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You are here » Home Page » News » The auto industry in the Bric Countries offer excellent growth Opportunities

The auto industry in the Bric Countries offer excellent growth Opportunities

2011-11-04 source own

The country’s largest auto market, Beijing has also introduced limits on car registrations, raising fears the auto market may slow further. On May 2011, China’s auto market posted its first decline in two years, as sales dipped 0.1 percent from a year earlier. Auto sales are up about 6 percent for the first seven months of the year.

The Chinese government has encouraged foreign automakers to establish joint ventures and share technology with local companies. That’s resulted in numerous home-made brands such as Geely, Chery and Dongfang.

The most popular vehicle in the country in 2010 was the Wuling Sunshine, with over 750,000 units of the car sold in that year. The van is made by a Joint venture between GM, Shanghai Automotive Industry Corporation (SAIC) and Wuling Automobile and retails for about $5,000. The next most popular vehicle was the Chana Mini Bus made by Changan Auto, with nearly 240,000 units of the model sold in 2010.

4. Brazil
2011 sales forecast: 3.5 million
2010 vehicles sold: 3.3 million
Estimated growth: 5%

Brazil overtook Germany in 2010 to become the world’s fourth biggest car market, as sales jumped nearly 10 percent from the previous year.

Foreign investors see big potential in Brazil as the Latin American giant becomes increasingly prosperous. With a population of 192 million people, car companies expect sales to boom as the country’s middle class grows. Currently, Brazil has some 30 million vehicles on its roads.

In December, Italian car maker Fiat announced it was building a second factory in the country worth $1.8 billion, as part of a $5.9 billion investment in Brazil over the next three years. South Korea’s Hyundai Motor, and China’s Chery Automobile are also set to open factories in Brazil.

Fiat is the number one car maker is Brazil, accounting for over 23 percent of sales. Germany’s Volkswagen is a close second with 22.7 percent, and makes Brazil’s top selling car since 1987 — the VW Golf. The Brazilian designed car succeeded another highly popular VW model — the Beetle — in the Brazilian market in 1980. Nearly 305,000 units of the Golf were sold in 2010, over 100,000 more than its nearest rival, the Chevrolet Celta.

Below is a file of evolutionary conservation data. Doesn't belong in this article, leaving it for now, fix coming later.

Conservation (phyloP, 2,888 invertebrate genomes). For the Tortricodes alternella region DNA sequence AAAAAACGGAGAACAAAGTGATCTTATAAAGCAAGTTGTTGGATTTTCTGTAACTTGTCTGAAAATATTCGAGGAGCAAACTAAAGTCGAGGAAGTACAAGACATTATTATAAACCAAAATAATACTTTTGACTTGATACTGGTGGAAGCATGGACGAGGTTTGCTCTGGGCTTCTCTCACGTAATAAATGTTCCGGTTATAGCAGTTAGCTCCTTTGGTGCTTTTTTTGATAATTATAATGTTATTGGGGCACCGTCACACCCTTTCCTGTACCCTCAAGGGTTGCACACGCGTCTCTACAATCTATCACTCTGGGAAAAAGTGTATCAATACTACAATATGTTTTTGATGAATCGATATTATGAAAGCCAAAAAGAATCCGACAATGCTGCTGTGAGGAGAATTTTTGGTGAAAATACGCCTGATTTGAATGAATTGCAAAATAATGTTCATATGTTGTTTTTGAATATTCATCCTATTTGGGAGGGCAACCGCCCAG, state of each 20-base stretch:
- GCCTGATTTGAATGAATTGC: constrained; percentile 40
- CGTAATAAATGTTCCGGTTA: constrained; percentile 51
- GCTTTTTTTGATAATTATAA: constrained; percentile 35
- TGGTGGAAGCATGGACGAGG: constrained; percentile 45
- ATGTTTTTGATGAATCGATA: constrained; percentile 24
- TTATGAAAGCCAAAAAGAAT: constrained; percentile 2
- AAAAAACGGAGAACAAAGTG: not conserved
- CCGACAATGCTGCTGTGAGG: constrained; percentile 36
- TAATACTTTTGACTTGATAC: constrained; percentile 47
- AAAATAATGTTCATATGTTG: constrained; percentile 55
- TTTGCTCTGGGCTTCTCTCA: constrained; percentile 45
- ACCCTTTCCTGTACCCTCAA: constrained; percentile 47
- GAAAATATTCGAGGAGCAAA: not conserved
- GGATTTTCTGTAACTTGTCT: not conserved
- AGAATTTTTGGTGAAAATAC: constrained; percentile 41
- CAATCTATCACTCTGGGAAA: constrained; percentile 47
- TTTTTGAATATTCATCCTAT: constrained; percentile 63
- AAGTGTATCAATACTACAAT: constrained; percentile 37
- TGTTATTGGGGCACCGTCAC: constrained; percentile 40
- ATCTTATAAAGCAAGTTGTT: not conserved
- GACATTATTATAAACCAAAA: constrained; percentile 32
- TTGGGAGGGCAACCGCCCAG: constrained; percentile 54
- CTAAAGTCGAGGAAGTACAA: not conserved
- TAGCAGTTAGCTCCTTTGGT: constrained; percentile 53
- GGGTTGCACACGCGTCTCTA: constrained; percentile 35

6. India
2011 sales forecast: 2.9 million
2010 vehicles sold: 2.7 million
Estimated growth: 7%

India is expected to become the world’s third biggest car market by 2020, according to J.D. Power and Associates, which forecasts sales of 11 million that year.

India was one of the fastest growing car markets in 2010 with sales growth of 31 percent. This year though car sales have slowed as the central bank has raised interest rates from 6.25 percent at the start of the year to 8 percent in July.

Despite efforts by carmakers such as Ford, GM and Nissan to aggressively expand their Indian operations to offset slumps in the U.S. and Europe, Domestic automakers continue to dominate the market. The best selling car in 2010 was Maruti Suzuki’s Alto. The company sold 300,950 units of the car,  nearly double the amount of its closest competitor — the Hyundai i10.

In 2008, Indian carmaker Tata Motors made headlines with its attempt to make an affordable car for India’s middle class. The automaker introduced the world’s cheapest car, the Tata Nano (pictured), which sold for just $2,500 locally. But the model has been a spectacular flop, selling just 1,200 units in August this year. Still, “minicars” and sub-compacts account for a huge portion of the market and made up 80 percent of total car sales in 2010.

8. Russia
2011 sales forecast: 2.4 million
2010 vehicles sold: 1.9 million
Estimated growth: 20%

Russia is the fastest growing major auto market so far this year. Car sales surged 56 percent in the first six months of 2011 compared to the same period last year. The country surpassed Britain this year to become Europe’s third-largest auto market. It could soon surpass Europe’s second-largest auto market France and Boston Consulting Group estimates Russia will overtake Germany to become Europe’s largest car market by 2018.

In 2010, Russia’s car sales were spurred by the government’s cash for clunkers scheme, under which drivers could turn in a car 10 years or older and  receive a $1,700 discount for a Russian-made car. That incentive helped boost Russia’s flagship carmaker AvtoVAZ (pictured) with sales surging 42 percent in 2010.

The most popular car in Russia is the Lada Riva, with nearly 140,000 units sold last year. Four of the top 10 cars by sales are Lada models. The Ford Focus is the highest selling foreign car model in the country coming in at number five and Ford was the first foreign car maker to start manufacturing in Russia in 2002.

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